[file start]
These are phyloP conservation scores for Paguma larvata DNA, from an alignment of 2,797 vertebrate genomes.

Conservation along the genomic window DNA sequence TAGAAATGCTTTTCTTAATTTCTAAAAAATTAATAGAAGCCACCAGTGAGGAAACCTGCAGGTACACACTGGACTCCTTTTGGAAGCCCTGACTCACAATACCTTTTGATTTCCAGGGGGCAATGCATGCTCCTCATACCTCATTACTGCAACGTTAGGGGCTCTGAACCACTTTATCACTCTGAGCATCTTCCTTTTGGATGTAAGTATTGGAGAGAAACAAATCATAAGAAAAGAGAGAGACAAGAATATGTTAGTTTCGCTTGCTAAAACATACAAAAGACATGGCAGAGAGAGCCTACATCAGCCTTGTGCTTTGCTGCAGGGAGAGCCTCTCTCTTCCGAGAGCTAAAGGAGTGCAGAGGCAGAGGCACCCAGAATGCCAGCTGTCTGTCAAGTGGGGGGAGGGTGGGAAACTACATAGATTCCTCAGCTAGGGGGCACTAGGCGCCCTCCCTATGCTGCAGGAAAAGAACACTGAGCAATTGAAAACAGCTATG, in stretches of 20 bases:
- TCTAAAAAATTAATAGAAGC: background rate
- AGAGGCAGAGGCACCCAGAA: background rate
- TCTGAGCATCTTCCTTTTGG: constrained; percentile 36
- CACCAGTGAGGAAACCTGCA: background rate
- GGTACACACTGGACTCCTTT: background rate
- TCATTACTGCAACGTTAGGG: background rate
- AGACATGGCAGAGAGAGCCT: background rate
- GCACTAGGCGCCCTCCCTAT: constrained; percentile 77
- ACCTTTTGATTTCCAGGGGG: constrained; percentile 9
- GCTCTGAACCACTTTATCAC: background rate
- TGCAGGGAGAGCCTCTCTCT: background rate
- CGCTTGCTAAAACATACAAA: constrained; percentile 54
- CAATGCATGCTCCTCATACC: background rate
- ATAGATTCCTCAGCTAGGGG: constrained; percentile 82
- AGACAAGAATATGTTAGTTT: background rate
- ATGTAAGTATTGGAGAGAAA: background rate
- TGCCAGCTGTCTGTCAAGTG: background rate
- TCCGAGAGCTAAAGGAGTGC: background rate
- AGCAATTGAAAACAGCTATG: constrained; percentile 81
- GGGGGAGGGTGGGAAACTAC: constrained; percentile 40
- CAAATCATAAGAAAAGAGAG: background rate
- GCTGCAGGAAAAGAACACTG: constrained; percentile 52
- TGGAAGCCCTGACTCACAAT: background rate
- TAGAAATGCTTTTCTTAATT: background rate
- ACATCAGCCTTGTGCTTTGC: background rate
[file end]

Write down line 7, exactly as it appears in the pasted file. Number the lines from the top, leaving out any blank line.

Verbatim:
- GGTACACACTGGACTCCTTT: background rate